However, all links now seem to point to The Fish House, a rather posh looking new restaurant, that neither my ancestors nor me would be at home in, especially after a hard days working (or walking) the fields.

I will still try and visit the same hill as the photographer (a W. Smith of Gosport) did and check if I am correct, before wandering off elsewhere in search of a ploughman’s lunch.

The tragic death of George MITCHELL

21 Apr

When I heard from a family member that my great grandfather George MITCHELL had died as a result of a kick from a horse, I knew that I just had to find out more details.

I already knew when he was buried (10th January 1951) and where (West Dean, Sussex), in fact I had already been and located his grave and from the inscription on the kerb stones knew the exact date of death.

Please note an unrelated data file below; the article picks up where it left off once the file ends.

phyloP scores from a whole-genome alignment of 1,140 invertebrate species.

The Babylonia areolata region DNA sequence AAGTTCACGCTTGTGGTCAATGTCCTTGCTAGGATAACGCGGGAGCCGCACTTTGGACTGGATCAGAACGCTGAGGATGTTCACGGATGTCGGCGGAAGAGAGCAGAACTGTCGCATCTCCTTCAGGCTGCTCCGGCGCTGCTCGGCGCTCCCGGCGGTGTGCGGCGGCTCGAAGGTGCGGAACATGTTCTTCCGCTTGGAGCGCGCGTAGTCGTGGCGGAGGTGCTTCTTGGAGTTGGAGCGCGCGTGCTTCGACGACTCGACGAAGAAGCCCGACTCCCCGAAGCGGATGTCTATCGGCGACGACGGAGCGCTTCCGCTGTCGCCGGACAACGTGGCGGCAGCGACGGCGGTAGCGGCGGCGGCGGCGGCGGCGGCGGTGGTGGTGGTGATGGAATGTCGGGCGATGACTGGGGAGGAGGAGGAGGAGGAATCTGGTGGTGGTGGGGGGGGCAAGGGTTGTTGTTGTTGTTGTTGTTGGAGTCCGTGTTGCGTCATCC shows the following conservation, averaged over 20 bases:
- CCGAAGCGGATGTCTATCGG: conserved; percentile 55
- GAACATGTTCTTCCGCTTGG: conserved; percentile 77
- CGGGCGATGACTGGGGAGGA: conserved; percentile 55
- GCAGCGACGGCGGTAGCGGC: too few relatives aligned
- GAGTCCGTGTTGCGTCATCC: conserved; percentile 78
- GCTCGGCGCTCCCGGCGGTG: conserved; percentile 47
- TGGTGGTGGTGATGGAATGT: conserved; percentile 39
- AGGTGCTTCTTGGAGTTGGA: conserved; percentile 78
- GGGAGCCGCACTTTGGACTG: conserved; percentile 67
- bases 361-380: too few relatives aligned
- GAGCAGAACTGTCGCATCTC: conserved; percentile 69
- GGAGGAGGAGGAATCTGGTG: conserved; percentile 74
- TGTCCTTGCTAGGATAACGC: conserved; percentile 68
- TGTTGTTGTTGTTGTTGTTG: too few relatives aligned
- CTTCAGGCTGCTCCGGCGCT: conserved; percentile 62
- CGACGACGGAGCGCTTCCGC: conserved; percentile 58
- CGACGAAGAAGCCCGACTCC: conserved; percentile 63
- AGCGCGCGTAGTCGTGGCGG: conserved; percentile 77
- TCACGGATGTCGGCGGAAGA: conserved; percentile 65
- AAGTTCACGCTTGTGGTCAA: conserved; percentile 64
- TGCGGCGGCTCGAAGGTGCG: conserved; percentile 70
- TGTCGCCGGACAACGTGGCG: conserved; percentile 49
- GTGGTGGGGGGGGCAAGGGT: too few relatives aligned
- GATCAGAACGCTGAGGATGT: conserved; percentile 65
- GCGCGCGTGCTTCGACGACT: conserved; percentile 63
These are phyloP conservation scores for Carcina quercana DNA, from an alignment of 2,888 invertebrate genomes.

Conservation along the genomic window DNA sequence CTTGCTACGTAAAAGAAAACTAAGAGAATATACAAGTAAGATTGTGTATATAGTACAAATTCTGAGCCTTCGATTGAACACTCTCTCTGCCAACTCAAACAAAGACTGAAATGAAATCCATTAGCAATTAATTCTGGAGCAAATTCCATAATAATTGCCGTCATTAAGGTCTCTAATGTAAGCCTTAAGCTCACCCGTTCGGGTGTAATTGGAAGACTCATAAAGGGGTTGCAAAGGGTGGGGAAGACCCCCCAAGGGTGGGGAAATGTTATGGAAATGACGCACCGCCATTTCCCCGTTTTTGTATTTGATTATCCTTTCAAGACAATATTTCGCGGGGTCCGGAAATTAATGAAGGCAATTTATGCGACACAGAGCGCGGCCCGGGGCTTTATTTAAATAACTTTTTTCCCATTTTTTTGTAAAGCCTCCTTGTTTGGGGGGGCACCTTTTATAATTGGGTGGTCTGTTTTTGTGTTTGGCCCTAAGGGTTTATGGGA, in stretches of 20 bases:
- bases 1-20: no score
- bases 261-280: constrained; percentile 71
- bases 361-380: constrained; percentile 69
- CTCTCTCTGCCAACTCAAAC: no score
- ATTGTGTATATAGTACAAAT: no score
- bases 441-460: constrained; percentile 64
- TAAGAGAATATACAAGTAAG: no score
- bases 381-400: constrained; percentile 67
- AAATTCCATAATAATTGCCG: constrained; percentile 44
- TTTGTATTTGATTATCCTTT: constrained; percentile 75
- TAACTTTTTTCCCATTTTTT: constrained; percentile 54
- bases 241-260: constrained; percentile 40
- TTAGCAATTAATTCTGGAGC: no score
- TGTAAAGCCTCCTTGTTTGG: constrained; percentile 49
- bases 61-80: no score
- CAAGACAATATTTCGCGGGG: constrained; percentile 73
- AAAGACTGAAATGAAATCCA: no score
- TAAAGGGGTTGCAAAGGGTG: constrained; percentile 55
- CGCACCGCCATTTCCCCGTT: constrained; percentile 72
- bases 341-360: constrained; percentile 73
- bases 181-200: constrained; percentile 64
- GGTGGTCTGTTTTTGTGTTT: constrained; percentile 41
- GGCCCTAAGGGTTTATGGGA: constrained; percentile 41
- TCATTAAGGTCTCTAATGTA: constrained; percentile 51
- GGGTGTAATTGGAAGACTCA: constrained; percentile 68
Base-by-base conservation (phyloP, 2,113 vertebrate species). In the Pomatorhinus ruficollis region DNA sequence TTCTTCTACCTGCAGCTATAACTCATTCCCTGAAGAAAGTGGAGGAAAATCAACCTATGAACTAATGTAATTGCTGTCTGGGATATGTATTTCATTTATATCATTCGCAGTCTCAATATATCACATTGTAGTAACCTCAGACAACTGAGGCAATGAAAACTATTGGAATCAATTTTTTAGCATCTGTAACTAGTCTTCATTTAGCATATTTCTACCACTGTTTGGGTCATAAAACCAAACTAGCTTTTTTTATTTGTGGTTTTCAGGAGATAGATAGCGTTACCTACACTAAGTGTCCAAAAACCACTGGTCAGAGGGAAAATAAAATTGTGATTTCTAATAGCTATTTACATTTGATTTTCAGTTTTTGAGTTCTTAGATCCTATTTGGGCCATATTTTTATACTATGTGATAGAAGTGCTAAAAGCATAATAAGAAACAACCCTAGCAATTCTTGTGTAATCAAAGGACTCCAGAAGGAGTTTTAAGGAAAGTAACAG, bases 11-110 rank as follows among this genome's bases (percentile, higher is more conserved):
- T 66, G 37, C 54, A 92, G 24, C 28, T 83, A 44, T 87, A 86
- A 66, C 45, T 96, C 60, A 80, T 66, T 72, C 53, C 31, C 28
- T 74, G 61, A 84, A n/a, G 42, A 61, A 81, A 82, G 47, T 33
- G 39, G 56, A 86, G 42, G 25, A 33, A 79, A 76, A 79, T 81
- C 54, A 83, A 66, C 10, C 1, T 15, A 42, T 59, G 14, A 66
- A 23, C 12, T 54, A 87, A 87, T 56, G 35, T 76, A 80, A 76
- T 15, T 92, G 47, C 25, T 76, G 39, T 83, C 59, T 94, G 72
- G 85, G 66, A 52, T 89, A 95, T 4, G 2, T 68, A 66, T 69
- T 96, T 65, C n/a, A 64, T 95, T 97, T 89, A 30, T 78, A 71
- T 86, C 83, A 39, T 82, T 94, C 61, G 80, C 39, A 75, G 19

I had the GRO reference, so I could have ordered a death certificate, but that would give me very little detail that I didn’t already have. Instead I guessed such a story would have made the local newspaper, even though he was “only” a carter, not a public figure.

I was correct. Not only was there a report of the Coroner’s inquest (in two separate local papers) but also a report of his funeral as well.

The inquest heard evidence from George’s son Lawrence, who had witnessed the accident. He told how on New Year’s Eve his father had let the 11 year old horse out of the stable (where it had been kept for several days due to bad weather), so that he could clean it out.